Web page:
The inner coffin (EA6678) is a striking contrast to the outer coffin in terms of decoration. It had a fine gilded face with a curled tapering beard. The broad collar is vivid with terminals (the end portion of the necklace) in the form of falcon heads. In the center of the collar, there is an image of the ba, which is a piece of the Egyptian soul, and a pectoral ornament that contains a scene of Hornedjitef adoring four deities. Below the collar is an image of the sun god as a winged scarab beetle, flanked by baboons. The funerary text runs down the middle of the coffin, with the four sons of Horus, Isis, and Nephthys on either side.
The interior of the lid contains an elaborate version of the Egyptian sky, as the lid of a coffin was symbolically identified with the heavens as it stretched above the deceased. The goddess Nut is pictured here frontally, stretching over the mummy. Chapter 89 of the Book of the Dead is written all over her body. To the left, there is a list of the planets and the stars that helped the Egyptians tell time. And to the right are the constellations of the northern hemisphere. On the bottom of the interior, there are two images of Anubis and two bound prisoners. This symbolizes the deceased’s triumph over the enemies of Egypt or the forces of chaos that might try too hard Egypt or threaten his survival in the afterlife.
Now this mummy is a little different than the previous mummies we have looked at. Although it was found in the early 1800s, this mummy was never unwrapped. Most mummies were unwrapped during this time, which has led to further damage over the years. But because this mummy has not been unwrapped, modern scholars have to use some more complicated techniques to learn about the body.
But first, let’s talk about the beautiful cartonnage cover and mask on this mummy (EA6679)! The surface is decorated in a material called cartonnage, which is made out of layers of linen and west plaster which dried solid. It was then painted blue, gilded, and decorated with traditional funerary scenes. On the bottom of the feet of the coffin, the soles of the feet of the deceased are painted with images of two bound prisoners, mirroring the image inside the lid of the inner coffin.
The mask was made separately. It shows the idealized face of a young man, although his beard is missing. His skin is glided, implying that he had become divine like the gods. Around his brow is a version of a spell in which parts of his head are identified with the bodily members of various gods. This was done to protect the head from being separated from the body, which would prevent the deceased from reaching the afterlife.
To examine the mummy, the British Museum staff took x-rays and a CT scan of the mummy. They were able to determine that Hornedjitef was probably 55 to 65 when he died. He did not seem to have any fractures, dislocations, or lines of arrested growth. But he did have arthritis and osteoporosis in his spine, which would have caused him great pain. His arms were flexed at the elbows, with the forearms crossed over his upper abdomen.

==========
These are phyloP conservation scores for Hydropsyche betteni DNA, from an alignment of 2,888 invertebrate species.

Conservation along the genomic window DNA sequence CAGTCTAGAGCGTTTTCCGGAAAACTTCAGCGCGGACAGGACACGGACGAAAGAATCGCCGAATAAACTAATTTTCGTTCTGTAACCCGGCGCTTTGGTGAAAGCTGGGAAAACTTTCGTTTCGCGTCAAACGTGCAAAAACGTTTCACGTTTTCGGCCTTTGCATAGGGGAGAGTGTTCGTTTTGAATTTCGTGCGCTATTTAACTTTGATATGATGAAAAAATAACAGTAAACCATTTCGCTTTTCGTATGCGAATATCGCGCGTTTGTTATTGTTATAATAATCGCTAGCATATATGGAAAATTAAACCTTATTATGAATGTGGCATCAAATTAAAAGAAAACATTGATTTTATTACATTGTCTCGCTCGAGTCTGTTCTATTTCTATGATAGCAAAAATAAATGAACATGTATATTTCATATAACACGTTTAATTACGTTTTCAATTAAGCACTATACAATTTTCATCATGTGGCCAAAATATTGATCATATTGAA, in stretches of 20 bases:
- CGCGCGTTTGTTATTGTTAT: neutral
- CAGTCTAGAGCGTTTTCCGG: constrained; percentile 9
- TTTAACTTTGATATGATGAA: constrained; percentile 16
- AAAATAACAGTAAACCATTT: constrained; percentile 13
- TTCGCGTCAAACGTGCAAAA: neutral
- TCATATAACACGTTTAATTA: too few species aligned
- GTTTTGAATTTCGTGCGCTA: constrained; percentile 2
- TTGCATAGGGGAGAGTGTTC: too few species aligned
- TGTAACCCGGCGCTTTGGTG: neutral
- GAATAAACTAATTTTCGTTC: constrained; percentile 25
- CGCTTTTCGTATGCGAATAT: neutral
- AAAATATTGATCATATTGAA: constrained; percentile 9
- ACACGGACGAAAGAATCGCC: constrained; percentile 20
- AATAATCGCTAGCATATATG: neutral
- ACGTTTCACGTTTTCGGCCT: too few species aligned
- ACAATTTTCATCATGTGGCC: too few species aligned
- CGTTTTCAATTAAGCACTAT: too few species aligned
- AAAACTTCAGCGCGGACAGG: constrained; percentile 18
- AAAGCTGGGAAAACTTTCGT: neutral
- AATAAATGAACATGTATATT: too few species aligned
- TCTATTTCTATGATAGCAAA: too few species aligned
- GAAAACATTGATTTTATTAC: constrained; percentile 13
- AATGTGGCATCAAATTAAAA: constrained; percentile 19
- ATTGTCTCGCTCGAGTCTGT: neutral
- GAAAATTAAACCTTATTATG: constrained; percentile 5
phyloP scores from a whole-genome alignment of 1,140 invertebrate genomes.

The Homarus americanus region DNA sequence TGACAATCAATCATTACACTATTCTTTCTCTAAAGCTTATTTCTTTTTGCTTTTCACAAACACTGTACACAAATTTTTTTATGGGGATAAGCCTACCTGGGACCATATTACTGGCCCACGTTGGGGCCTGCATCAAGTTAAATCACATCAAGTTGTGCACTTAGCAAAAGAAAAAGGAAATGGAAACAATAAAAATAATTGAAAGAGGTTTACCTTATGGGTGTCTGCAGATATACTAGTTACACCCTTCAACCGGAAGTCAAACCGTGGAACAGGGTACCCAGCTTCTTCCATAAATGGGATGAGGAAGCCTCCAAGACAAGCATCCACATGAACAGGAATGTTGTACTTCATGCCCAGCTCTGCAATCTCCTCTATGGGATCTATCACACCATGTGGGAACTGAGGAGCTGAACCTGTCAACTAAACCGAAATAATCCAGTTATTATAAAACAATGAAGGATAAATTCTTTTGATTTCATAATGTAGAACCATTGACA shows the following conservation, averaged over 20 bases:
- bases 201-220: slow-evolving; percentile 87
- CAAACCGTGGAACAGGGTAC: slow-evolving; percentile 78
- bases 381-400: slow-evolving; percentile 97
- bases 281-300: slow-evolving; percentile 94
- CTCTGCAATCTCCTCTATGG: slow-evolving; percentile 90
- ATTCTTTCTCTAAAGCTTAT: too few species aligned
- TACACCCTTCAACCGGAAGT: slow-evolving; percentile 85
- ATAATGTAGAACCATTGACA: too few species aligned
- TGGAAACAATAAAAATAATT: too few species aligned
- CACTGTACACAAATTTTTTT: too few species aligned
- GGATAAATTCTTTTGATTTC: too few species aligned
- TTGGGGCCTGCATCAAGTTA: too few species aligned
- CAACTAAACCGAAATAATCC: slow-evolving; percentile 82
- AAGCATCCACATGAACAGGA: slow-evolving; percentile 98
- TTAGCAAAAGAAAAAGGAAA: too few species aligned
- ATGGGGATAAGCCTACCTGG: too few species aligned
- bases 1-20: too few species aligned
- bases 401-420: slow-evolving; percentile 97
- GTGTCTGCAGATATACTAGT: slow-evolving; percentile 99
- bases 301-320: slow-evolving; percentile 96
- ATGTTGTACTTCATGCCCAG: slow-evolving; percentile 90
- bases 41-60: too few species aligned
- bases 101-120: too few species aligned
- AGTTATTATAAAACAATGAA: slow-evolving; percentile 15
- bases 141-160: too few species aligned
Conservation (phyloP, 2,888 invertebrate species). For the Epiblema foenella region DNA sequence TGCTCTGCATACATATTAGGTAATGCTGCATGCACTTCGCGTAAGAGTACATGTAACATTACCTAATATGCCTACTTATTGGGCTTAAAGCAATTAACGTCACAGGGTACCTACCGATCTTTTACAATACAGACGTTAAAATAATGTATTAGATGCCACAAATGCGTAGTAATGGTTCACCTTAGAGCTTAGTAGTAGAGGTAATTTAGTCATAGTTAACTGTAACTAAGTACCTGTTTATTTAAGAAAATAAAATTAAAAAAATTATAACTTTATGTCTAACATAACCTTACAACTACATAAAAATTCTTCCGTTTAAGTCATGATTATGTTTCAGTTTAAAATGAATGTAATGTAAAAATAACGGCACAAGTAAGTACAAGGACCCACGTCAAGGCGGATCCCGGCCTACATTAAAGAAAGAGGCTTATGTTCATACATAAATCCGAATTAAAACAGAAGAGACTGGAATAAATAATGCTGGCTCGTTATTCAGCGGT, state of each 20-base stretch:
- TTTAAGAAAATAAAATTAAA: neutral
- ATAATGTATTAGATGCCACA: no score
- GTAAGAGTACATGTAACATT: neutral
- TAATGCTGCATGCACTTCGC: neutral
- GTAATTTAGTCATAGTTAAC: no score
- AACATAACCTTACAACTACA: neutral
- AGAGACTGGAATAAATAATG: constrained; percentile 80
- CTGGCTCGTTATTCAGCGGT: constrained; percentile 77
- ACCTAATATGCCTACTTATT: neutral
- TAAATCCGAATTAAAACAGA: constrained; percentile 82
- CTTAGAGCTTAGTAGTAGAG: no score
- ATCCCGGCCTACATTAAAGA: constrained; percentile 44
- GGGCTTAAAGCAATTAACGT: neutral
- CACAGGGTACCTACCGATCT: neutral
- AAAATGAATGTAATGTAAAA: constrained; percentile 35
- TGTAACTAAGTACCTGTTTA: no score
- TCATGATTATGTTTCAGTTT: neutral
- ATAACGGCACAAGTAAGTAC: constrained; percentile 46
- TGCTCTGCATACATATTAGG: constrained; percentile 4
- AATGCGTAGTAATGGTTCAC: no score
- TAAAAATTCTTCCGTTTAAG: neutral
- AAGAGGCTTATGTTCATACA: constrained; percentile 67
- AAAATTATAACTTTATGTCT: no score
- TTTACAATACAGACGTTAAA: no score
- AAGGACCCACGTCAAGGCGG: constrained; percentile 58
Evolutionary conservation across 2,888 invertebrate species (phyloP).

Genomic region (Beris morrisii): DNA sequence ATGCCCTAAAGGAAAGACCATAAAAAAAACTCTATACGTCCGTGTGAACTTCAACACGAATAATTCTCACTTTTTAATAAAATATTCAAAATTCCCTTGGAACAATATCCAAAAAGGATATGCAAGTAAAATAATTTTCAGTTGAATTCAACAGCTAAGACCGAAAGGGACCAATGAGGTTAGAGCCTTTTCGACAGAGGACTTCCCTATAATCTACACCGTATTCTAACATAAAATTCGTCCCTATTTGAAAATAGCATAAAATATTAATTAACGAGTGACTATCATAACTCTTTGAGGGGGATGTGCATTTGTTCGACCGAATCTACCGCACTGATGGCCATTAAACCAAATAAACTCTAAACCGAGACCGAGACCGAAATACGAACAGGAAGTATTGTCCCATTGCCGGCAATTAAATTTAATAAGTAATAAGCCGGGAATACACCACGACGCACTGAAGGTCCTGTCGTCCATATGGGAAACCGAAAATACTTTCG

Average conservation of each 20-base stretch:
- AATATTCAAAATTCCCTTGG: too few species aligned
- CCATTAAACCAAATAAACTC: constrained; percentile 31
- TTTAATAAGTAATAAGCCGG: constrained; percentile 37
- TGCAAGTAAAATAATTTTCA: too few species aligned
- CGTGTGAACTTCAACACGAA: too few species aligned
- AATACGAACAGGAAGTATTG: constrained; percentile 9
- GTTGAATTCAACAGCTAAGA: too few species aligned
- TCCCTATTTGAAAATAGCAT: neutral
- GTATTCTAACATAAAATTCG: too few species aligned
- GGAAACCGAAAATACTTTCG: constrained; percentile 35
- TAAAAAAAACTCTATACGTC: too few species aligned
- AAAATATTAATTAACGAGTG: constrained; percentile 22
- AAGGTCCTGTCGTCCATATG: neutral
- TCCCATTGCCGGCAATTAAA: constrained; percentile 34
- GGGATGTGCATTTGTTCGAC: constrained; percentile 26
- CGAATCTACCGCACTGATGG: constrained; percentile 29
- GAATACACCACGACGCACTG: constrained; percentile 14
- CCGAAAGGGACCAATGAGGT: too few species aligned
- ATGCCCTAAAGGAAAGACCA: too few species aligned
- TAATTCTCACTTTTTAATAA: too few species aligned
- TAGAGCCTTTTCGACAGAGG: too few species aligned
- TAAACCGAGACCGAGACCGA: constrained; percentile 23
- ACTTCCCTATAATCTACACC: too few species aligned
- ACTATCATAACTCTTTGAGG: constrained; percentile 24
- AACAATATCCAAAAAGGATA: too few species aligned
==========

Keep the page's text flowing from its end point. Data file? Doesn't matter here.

Although a canopic chest for Hornedjitef has been found, his internal organs were not placed in it. When the chest was opened, there were just pieces of broken pottery. Through the CT scan, scholars were able to see that he had four cylindrical packages of linen and resin, which most likely contained his organs. His heart was also left within his chest, which was traditional of Egyptian mummification because they believed that they thought with their heart and not their brain. There was also a heart scarab placed over his chest, though it seems to have shifted toward his shoulder. After his brain was taken out (through his nose, if you didn’t know!), the skill was filled with rein, which you can see in the CT image. The resin settled in the back of his skull, indicating that the body was lying on his back when it was poured in.
His legs were individually wrapped, and a small pad can be seen between them. Besides the heart scarab, he was also wearing some jewelry. He seems to be wearing a ring on his left hand, a large gold ring on the big toe of his left foot, and some anklets on non-metal material. The scholars also used these scans to put a 3D image of the Hornedjitef’s face together. The top of his head couldn’t be scanned because of the way his head lies to one side.
In 2010, the coffin and mummy of Hornedjitef were selected by British Museum Director Neil MacGregor as the first of 100 objects for a BBC Radio 4 series, A History of the World in 100 objects. You can listen to the clip here and read the transcript here.
Also read this amazing booklet by Joyce Filer which covers even more about Hornedjitef, his mummy, and the time period he lived in!
Sarcophagus, Mummy, Papyrus, Hypocephalus, and wooden statue – British Museum
Canopic Chest – Rijiksmuseum van Oudheden
X-ray, CT scans – Joyce Filer book
Map of Theban Necropolis – http://www.touregypt.net/featurestories/westbank.htm